Monday, March 17, 2014

Isolated incident? Meaningless anecdote? I wonder.

Yeah, an anecdote is not data, it's just . . . an anecdote.  But anecdotes can make one wonder.

Like this anecdote from New Zealand:

"But at the start of May the couple were told they must leave as Albert’s health was no longer acceptable . . . [Immigration New Zealand's] medical assessors have to consider to what extent there might be indications of future high-cost and high-need demand for health services."

This anecdote suggests New Zealand is deporting people it considers health risks, as a tactic to manage costs within its socialized medical program.   Who knows if INZ uses this tactic a lot? Or for that matter if other countries do the same?

Well, we do know other countries (e.g., U.K., Canada) ration medical services either thru explicit rules, or global budgets, or by queue.  We do know Germany has been using a different creative tactic of its own: "one way Germany has contained its health care delivery costs has been forced labor at under-market rates."   And we do know that European Union countries under the Schengen Convention have “rejected the notion that their citizens areobligated to pay for medical expenses of foreign visitors.”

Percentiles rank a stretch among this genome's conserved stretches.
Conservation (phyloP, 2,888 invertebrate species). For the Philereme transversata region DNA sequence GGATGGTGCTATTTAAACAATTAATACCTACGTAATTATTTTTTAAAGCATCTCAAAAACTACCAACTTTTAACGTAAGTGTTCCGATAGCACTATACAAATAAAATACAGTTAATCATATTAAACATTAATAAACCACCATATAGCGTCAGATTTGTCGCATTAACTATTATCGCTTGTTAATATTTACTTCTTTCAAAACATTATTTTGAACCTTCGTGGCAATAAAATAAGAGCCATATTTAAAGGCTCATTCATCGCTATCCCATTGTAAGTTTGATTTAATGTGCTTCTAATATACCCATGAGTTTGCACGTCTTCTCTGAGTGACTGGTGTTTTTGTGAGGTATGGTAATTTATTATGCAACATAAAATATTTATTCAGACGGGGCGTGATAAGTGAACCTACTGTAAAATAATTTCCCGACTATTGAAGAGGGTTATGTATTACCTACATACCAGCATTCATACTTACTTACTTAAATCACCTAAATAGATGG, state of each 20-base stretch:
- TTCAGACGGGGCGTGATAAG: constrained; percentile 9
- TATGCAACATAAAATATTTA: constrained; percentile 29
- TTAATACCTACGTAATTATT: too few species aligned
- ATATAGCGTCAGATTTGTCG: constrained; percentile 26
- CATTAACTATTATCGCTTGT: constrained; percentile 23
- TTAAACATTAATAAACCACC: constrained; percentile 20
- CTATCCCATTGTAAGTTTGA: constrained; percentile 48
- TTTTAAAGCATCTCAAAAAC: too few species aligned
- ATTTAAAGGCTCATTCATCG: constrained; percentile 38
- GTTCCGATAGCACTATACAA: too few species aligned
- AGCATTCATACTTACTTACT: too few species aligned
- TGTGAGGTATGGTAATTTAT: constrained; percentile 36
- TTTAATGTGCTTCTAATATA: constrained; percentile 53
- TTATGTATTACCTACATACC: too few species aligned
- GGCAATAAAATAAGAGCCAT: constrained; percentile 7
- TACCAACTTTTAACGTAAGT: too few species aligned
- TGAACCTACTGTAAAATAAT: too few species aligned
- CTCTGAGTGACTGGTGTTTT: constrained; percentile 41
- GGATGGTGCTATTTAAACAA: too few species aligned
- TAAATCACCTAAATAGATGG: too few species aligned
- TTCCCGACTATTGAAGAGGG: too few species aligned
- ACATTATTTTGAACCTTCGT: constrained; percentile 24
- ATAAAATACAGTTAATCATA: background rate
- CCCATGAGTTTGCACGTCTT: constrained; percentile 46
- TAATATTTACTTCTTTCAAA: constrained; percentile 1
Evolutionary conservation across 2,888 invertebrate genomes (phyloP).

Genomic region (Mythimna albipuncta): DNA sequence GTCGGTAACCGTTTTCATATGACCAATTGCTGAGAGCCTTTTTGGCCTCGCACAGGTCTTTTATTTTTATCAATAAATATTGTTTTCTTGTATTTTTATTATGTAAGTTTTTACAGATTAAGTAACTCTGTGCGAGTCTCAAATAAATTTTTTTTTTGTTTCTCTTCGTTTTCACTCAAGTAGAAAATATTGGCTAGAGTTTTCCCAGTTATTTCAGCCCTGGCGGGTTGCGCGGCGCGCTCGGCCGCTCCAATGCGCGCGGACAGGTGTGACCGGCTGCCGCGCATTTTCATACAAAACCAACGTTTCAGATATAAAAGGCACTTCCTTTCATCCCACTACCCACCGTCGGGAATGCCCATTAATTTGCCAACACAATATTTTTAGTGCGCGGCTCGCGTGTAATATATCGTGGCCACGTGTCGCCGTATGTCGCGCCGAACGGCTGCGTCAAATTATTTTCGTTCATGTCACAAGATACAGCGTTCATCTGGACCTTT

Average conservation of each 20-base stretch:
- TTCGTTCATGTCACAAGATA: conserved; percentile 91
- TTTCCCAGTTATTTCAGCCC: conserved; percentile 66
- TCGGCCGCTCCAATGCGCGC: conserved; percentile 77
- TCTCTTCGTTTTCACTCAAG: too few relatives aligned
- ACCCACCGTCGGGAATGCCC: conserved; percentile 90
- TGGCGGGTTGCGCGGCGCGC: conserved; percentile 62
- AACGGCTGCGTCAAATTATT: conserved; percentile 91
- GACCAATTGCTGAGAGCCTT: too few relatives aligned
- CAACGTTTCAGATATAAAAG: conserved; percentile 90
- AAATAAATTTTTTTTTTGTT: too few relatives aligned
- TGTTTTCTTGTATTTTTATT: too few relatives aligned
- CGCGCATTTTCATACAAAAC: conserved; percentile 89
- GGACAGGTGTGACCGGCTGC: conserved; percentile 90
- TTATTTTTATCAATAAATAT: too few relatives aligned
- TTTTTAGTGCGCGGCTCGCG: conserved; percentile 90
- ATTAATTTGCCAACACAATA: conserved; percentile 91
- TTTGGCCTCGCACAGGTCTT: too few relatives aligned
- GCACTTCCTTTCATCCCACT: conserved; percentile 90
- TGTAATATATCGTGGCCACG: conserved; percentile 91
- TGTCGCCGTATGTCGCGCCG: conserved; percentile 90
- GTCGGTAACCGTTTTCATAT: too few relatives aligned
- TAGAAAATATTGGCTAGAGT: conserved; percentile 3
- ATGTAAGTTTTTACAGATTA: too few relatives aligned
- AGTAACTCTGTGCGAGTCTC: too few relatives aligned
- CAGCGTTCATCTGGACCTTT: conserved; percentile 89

Even a collection of anecdotes may not be “data” but at some point is there enough to make you wonder?

I think our media have generally done a poor job reporting information - such as the anecdotes above - which illuminates the actual experience in other countries, pro and con, with governmental control of medical delivery and finance.  As a result, the American public was not well-informed during the health care debate and therefore susceptible to smoke-blowers.   So now, sadly, the only practical way for most Americans to anticipate how Obamacare is likely to work is to accept it, so that we can find out what is in it.

Sound familiar?
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